The spleen is located in the left upper abdomen and is important for priming of the lymphocytes during childhood development. Besides this immunological function it contributes in adult age to the disposal and recycling of red blood cells as well as thrombocytes. In diseases of the bone marrow the spleen can also be involved in the production of red and white blood cells. Loss of the spleen (for example due to an accident) mostly has little consequences in adults. However, a vaccination against encapsulated bacteria (Pneumococci, Meningococci, Hemophylus influenza) should be carried out after an operation because the defense against these bacteria can be impaired and rarely cause the so called “OPSI” syndrome.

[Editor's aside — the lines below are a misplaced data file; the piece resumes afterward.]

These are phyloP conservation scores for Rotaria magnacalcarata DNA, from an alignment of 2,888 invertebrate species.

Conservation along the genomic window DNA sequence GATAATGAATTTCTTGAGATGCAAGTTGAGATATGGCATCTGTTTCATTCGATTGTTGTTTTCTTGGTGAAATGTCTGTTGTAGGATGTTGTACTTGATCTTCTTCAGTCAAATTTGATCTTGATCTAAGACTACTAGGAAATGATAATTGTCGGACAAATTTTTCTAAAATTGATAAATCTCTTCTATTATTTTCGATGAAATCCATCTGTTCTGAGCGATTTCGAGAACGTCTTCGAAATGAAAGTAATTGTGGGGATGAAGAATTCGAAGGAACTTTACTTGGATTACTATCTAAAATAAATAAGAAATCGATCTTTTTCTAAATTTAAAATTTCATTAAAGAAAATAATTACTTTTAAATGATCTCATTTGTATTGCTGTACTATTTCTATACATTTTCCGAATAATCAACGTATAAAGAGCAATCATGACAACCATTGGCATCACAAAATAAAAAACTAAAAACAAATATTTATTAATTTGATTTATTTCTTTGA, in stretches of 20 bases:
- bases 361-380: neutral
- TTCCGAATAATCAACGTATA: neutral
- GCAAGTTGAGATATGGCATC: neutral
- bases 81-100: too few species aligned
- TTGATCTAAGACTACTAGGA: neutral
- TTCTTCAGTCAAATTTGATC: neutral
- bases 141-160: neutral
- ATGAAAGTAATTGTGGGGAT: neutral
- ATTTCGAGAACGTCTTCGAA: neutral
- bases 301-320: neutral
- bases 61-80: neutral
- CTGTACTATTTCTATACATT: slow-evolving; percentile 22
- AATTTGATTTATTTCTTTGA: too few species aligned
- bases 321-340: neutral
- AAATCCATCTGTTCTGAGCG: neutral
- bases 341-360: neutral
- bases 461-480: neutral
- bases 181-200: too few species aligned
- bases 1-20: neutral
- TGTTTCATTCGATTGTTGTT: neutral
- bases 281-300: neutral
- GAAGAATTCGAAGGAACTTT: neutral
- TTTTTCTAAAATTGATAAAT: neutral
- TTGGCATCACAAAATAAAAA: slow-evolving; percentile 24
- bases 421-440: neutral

Operations on the spleen can be necessary after trauma (splenic rupture), in bone marrow diseases, in deficiency of thrombocytes due to exceeding degradation (Werlhof disease), in hypersplenism or in case of ingrowth of tumours from neighboring organs (Stomach, Pancreas, Kidney, Adrenal) into the spleen. Rarely there is metastases from other malignant tumours in the spleen or abscess formation (for example in endocarditis due to bacterial embolisation).